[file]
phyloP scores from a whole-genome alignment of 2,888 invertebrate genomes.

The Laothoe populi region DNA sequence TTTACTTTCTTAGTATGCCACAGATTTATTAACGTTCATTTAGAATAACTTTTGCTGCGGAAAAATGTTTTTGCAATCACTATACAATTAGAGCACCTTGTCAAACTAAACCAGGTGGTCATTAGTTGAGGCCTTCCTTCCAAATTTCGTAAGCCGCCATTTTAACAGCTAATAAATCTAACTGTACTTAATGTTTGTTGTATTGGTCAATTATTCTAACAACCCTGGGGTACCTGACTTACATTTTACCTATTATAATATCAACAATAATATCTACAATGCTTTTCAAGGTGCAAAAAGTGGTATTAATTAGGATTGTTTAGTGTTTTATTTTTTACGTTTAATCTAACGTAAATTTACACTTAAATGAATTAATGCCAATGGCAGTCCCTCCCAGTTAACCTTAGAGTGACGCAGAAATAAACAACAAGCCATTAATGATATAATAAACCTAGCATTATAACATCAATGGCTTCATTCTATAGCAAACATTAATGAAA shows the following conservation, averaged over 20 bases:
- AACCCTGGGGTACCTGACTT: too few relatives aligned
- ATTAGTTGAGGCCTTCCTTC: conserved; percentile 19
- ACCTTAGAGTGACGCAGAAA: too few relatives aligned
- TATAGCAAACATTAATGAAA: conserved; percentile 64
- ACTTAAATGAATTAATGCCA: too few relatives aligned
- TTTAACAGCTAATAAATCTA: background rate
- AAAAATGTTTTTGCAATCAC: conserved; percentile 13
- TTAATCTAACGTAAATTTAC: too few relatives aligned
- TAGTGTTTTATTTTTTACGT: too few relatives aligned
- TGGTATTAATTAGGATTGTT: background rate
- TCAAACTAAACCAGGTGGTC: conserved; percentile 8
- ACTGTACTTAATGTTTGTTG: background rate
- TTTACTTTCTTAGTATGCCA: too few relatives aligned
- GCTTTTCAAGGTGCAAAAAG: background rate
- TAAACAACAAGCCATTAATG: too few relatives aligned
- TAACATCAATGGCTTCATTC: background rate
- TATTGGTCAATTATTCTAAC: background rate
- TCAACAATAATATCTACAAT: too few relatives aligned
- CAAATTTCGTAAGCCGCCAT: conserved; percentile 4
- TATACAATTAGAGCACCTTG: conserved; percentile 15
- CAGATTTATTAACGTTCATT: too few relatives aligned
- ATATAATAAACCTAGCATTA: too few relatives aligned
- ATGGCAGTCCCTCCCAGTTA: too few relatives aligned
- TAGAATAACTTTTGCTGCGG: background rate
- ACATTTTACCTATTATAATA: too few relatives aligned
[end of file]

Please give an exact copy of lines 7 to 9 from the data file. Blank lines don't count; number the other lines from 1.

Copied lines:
- ACTTAAATGAATTAATGCCA: too few relatives aligned
- TTTAACAGCTAATAAATCTA: background rate
- AAAAATGTTTTTGCAATCAC: conserved; percentile 13